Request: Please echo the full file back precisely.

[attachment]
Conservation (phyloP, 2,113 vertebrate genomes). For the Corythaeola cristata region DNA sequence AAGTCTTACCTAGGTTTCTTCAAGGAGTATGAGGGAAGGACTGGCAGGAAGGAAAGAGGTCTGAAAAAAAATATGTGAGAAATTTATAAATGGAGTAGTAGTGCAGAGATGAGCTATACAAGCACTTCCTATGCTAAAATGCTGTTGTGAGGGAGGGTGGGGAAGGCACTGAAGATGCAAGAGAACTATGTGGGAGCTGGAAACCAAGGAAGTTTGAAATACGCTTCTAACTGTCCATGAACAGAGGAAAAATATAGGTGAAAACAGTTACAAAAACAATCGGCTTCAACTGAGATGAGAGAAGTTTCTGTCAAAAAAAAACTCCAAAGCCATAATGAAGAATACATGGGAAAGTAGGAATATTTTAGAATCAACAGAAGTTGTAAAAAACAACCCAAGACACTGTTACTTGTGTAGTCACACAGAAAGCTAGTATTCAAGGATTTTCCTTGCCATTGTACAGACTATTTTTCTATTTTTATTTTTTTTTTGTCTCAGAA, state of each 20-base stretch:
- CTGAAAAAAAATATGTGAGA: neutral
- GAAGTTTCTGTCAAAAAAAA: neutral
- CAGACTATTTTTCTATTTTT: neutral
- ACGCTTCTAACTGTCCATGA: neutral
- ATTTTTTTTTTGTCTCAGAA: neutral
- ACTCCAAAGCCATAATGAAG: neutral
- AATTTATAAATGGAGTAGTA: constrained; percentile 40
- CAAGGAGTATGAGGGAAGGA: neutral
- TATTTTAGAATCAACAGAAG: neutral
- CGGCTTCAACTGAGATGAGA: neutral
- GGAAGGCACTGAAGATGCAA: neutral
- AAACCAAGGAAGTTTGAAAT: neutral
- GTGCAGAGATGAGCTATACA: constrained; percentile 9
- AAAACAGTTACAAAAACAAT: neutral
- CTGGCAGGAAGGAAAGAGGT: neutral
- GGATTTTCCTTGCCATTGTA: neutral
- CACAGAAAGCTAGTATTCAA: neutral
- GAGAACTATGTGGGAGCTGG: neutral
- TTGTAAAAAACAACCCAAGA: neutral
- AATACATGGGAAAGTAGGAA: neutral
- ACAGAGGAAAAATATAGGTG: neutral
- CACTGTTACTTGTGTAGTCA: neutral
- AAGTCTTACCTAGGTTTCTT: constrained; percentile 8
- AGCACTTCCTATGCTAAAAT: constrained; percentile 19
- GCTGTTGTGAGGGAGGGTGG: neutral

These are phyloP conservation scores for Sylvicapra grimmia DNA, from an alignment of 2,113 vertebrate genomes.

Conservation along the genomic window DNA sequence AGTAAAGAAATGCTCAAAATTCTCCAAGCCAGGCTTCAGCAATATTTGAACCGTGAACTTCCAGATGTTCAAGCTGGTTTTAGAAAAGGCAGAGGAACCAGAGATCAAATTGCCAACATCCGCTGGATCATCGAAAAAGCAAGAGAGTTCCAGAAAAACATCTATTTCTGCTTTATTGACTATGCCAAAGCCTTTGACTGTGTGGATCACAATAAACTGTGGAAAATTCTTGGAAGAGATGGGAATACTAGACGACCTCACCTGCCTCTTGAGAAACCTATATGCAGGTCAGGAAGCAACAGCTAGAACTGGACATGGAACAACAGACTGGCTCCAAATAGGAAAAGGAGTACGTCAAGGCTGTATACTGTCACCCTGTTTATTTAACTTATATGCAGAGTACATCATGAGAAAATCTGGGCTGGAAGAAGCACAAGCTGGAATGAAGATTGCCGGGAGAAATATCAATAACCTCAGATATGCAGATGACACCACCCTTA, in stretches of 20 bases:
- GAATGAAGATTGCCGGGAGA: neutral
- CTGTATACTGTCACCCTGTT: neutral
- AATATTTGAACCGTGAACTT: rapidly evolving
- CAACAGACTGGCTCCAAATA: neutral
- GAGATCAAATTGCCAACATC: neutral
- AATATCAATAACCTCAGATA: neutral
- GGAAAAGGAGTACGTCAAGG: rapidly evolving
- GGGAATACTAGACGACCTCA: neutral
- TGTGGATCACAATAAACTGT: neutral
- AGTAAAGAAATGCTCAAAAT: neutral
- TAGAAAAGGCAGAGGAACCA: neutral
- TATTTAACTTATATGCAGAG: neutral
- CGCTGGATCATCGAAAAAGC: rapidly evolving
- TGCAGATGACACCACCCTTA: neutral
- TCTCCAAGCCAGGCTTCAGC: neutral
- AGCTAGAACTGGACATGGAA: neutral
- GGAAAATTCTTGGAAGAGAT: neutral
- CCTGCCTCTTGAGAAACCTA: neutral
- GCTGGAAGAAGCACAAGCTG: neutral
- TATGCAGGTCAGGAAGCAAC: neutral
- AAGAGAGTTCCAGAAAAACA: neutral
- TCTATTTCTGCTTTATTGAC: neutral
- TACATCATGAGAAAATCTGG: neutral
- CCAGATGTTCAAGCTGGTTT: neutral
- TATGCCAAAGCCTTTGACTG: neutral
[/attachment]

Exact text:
Conservation (phyloP, 2,113 vertebrate genomes). For the Corythaeola cristata region DNA sequence AAGTCTTACCTAGGTTTCTTCAAGGAGTATGAGGGAAGGACTGGCAGGAAGGAAAGAGGTCTGAAAAAAAATATGTGAGAAATTTATAAATGGAGTAGTAGTGCAGAGATGAGCTATACAAGCACTTCCTATGCTAAAATGCTGTTGTGAGGGAGGGTGGGGAAGGCACTGAAGATGCAAGAGAACTATGTGGGAGCTGGAAACCAAGGAAGTTTGAAATACGCTTCTAACTGTCCATGAACAGAGGAAAAATATAGGTGAAAACAGTTACAAAAACAATCGGCTTCAACTGAGATGAGAGAAGTTTCTGTCAAAAAAAAACTCCAAAGCCATAATGAAGAATACATGGGAAAGTAGGAATATTTTAGAATCAACAGAAGTTGTAAAAAACAACCCAAGACACTGTTACTTGTGTAGTCACACAGAAAGCTAGTATTCAAGGATTTTCCTTGCCATTGTACAGACTATTTTTCTATTTTTATTTTTTTTTTGTCTCAGAA, state of each 20-base stretch:
- CTGAAAAAAAATATGTGAGA: neutral
- GAAGTTTCTGTCAAAAAAAA: neutral
- CAGACTATTTTTCTATTTTT: neutral
- ACGCTTCTAACTGTCCATGA: neutral
- ATTTTTTTTTTGTCTCAGAA: neutral
- ACTCCAAAGCCATAATGAAG: neutral
- AATTTATAAATGGAGTAGTA: constrained; percentile 40
- CAAGGAGTATGAGGGAAGGA: neutral
- TATTTTAGAATCAACAGAAG: neutral
- CGGCTTCAACTGAGATGAGA: neutral
- GGAAGGCACTGAAGATGCAA: neutral
- AAACCAAGGAAGTTTGAAAT: neutral
- GTGCAGAGATGAGCTATACA: constrained; percentile 9
- AAAACAGTTACAAAAACAAT: neutral
- CTGGCAGGAAGGAAAGAGGT: neutral
- GGATTTTCCTTGCCATTGTA: neutral
- CACAGAAAGCTAGTATTCAA: neutral
- GAGAACTATGTGGGAGCTGG: neutral
- TTGTAAAAAACAACCCAAGA: neutral
- AATACATGGGAAAGTAGGAA: neutral
- ACAGAGGAAAAATATAGGTG: neutral
- CACTGTTACTTGTGTAGTCA: neutral
- AAGTCTTACCTAGGTTTCTT: constrained; percentile 8
- AGCACTTCCTATGCTAAAAT: constrained; percentile 19
- GCTGTTGTGAGGGAGGGTGG: neutral

These are phyloP conservation scores for Sylvicapra grimmia DNA, from an alignment of 2,113 vertebrate genomes.

Conservation along the genomic window DNA sequence AGTAAAGAAATGCTCAAAATTCTCCAAGCCAGGCTTCAGCAATATTTGAACCGTGAACTTCCAGATGTTCAAGCTGGTTTTAGAAAAGGCAGAGGAACCAGAGATCAAATTGCCAACATCCGCTGGATCATCGAAAAAGCAAGAGAGTTCCAGAAAAACATCTATTTCTGCTTTATTGACTATGCCAAAGCCTTTGACTGTGTGGATCACAATAAACTGTGGAAAATTCTTGGAAGAGATGGGAATACTAGACGACCTCACCTGCCTCTTGAGAAACCTATATGCAGGTCAGGAAGCAACAGCTAGAACTGGACATGGAACAACAGACTGGCTCCAAATAGGAAAAGGAGTACGTCAAGGCTGTATACTGTCACCCTGTTTATTTAACTTATATGCAGAGTACATCATGAGAAAATCTGGGCTGGAAGAAGCACAAGCTGGAATGAAGATTGCCGGGAGAAATATCAATAACCTCAGATATGCAGATGACACCACCCTTA, in stretches of 20 bases:
- GAATGAAGATTGCCGGGAGA: neutral
- CTGTATACTGTCACCCTGTT: neutral
- AATATTTGAACCGTGAACTT: rapidly evolving
- CAACAGACTGGCTCCAAATA: neutral
- GAGATCAAATTGCCAACATC: neutral
- AATATCAATAACCTCAGATA: neutral
- GGAAAAGGAGTACGTCAAGG: rapidly evolving
- GGGAATACTAGACGACCTCA: neutral
- TGTGGATCACAATAAACTGT: neutral
- AGTAAAGAAATGCTCAAAAT: neutral
- TAGAAAAGGCAGAGGAACCA: neutral
- TATTTAACTTATATGCAGAG: neutral
- CGCTGGATCATCGAAAAAGC: rapidly evolving
- TGCAGATGACACCACCCTTA: neutral
- TCTCCAAGCCAGGCTTCAGC: neutral
- AGCTAGAACTGGACATGGAA: neutral
- GGAAAATTCTTGGAAGAGAT: neutral
- CCTGCCTCTTGAGAAACCTA: neutral
- GCTGGAAGAAGCACAAGCTG: neutral
- TATGCAGGTCAGGAAGCAAC: neutral
- AAGAGAGTTCCAGAAAAACA: neutral
- TCTATTTCTGCTTTATTGAC: neutral
- TACATCATGAGAAAATCTGG: neutral
- CCAGATGTTCAAGCTGGTTT: neutral
- TATGCCAAAGCCTTTGACTG: neutral